Why are paywalls so weak?

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As part of my day job I've been investigating (soft) paywall implementation.

As I poke at various influential sites I'm finding all of them are very soft. When a user is logged out, they all seem to be using localStorage with simple integer counters, or sometimes json with a record of the articles read.

Obviously there are serious technical, privacy and (possibly) legal challenges to tracking logged out users. And I would never want sites to implement something like that.

But why don't more site force user login immediately?

With tracking limited to localStorage, users can bypass the wall by switching to incognito, switching browser or clearing cache; and often these steps are less onerous than actually signing up for an account.

Why don't publisher care?

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With tracking limited to localStorage, users can bypass the wall by switching to incognito

I'd guess the average web user doesn't have the slightest clue about how they might do this. Even the part of switching to incognito, which seems low stakes may not be obvious.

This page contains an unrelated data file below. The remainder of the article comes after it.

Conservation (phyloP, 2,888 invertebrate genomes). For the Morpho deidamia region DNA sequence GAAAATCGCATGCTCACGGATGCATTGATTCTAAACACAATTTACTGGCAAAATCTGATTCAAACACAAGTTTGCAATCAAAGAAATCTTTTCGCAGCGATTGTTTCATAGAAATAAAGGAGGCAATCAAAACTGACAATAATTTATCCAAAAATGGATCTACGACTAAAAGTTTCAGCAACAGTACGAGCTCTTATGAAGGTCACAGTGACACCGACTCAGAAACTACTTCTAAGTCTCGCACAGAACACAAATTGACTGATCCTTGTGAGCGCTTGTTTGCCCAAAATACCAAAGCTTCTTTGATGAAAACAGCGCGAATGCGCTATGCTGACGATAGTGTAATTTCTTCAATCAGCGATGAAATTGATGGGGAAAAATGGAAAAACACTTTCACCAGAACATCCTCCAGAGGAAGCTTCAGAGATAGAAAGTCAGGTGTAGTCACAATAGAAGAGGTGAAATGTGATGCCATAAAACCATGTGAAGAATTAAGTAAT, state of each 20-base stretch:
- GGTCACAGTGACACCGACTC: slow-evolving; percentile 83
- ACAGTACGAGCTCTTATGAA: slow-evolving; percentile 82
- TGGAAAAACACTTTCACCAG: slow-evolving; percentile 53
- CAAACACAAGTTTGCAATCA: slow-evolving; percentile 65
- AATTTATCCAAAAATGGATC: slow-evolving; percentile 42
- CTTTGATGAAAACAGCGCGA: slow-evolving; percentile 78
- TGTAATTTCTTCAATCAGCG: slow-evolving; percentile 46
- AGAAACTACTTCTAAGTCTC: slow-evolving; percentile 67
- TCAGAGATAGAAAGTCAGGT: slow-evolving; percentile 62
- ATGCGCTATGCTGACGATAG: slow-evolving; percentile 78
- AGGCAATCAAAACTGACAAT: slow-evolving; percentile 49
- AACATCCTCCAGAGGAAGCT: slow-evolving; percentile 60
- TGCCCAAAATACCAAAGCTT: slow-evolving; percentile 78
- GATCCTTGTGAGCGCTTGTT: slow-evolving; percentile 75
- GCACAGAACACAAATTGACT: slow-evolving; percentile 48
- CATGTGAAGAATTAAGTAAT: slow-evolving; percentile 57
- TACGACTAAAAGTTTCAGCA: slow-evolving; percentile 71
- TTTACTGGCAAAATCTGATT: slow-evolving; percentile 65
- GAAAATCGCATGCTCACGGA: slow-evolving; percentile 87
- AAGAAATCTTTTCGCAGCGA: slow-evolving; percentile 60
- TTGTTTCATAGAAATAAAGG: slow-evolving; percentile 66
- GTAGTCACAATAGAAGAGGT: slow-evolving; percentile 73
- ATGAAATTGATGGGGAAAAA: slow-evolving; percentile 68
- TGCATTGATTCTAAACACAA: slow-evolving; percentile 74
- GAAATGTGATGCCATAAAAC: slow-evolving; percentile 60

Furthermore, in certain mobile contexts it might be even less obvious or even impossible.


Publishers do care, but us nerds who know how to get around soft paywalls are factored into the cost of doing business, and the relative loss of the revenue of software developers who refuse to pay for content is negligible for a major publication.

BTW, the same conversation can be had around region-restricted content and VPNs. Ultimately, the number of people accessing restricted content with VPNs is so low companies can't even see it on their bottom line. If that were to change, however, expect streaming services to start suing VPN providers for damages.


I'm inclined to agree with you. I'm wondering if anybody has ever published stats/studies that quantify this. It would be nice to give our stakeholders something more concrete than "...well that's how everybody else is doing it."


Probably, because the content must be indexed by search engines. Mandatory login would prevent that.


Well, there are ways to expose content to robots and not people.
Easy to work around, but still harder than clearing LS ;)


Yes, but Google required to show the same content to robots and people in the past... I'm not sure if that's still a thing though.

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